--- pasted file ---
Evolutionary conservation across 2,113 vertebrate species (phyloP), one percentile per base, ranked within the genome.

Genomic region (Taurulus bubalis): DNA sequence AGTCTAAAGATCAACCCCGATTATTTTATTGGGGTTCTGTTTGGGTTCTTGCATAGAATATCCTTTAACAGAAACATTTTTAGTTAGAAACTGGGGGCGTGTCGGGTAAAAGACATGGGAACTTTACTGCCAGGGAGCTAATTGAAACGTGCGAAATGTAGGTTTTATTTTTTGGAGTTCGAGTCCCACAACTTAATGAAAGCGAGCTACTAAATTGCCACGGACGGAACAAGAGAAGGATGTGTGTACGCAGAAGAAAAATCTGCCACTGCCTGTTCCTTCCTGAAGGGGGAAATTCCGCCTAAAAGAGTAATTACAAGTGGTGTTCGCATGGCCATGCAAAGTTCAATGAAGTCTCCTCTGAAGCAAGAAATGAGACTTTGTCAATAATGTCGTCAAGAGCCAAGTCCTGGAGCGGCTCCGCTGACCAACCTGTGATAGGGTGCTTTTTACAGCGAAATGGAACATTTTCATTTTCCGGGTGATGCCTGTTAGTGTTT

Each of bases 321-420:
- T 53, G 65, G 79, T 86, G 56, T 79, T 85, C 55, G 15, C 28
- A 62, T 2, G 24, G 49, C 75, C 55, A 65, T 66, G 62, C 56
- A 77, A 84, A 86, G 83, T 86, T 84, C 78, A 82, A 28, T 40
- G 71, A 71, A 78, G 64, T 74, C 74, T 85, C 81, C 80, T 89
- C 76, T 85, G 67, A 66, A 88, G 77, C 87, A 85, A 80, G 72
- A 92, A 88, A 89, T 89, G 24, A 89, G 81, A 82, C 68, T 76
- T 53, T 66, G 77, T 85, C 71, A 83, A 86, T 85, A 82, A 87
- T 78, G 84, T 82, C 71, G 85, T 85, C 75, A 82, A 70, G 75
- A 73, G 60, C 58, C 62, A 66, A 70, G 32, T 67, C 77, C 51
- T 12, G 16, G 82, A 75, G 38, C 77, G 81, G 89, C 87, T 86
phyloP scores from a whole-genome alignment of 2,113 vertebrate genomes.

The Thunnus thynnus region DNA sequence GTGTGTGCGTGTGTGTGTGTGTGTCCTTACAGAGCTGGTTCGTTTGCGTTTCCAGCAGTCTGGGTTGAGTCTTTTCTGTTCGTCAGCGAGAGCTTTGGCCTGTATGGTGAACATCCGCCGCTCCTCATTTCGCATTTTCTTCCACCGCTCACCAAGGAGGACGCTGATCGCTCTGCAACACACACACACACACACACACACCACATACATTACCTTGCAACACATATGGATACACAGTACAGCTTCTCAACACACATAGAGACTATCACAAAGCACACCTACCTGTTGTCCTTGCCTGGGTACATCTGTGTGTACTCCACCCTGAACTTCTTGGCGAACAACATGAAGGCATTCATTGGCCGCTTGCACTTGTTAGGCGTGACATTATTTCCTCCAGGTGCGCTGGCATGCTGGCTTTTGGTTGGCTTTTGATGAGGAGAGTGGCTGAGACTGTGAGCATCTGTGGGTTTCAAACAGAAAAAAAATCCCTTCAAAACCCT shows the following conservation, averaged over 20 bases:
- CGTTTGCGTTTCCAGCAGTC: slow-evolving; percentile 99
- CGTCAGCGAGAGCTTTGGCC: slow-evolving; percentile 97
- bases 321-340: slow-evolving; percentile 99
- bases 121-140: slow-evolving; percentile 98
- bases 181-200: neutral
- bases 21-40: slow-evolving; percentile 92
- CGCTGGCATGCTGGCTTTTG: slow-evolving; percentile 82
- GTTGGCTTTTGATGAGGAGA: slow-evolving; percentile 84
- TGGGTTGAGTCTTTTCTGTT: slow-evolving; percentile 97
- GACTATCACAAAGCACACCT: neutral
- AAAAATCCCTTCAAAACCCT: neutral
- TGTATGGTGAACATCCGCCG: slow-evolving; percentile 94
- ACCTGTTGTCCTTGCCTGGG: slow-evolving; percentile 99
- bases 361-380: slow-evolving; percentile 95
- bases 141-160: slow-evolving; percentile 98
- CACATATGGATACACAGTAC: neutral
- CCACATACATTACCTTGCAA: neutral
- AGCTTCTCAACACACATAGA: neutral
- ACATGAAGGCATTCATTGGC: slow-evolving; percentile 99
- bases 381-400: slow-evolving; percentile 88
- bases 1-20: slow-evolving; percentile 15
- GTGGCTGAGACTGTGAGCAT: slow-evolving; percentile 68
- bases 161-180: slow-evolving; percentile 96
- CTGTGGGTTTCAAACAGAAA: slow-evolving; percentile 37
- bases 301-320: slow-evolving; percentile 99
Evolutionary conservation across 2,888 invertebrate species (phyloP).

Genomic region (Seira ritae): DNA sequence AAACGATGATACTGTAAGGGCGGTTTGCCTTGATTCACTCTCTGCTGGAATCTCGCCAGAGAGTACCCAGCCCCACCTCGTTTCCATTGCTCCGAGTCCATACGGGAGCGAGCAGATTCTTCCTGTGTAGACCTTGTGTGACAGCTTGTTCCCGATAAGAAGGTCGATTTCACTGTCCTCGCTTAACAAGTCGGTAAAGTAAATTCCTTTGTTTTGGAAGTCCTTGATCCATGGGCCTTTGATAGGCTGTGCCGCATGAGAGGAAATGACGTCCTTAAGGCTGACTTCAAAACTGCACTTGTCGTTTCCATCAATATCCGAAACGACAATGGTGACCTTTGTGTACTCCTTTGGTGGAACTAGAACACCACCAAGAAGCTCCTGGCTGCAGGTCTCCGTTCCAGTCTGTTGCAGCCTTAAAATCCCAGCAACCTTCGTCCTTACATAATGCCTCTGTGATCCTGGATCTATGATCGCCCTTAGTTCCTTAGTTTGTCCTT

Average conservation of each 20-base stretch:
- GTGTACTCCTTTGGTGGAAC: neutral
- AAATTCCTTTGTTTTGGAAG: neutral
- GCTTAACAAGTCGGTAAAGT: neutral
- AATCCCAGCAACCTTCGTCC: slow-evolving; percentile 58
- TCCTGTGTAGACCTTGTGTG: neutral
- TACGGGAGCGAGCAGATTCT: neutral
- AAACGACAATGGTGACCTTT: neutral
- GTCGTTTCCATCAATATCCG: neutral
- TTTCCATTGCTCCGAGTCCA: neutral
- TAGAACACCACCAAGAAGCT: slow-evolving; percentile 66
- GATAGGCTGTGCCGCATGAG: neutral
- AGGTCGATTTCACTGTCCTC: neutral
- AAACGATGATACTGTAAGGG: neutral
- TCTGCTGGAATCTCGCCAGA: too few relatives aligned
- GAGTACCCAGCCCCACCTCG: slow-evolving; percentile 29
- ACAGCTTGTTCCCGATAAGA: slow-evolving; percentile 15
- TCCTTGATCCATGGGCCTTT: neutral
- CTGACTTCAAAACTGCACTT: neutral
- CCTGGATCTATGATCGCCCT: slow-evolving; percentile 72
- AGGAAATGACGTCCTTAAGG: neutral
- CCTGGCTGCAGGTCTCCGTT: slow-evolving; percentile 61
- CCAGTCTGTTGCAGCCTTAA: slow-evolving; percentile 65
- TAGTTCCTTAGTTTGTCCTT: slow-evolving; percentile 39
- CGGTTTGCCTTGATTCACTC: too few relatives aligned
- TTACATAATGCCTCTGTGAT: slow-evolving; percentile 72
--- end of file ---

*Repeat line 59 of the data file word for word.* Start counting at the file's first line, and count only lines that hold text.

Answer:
- ACAGCTTGTTCCCGATAAGA: slow-evolving; percentile 15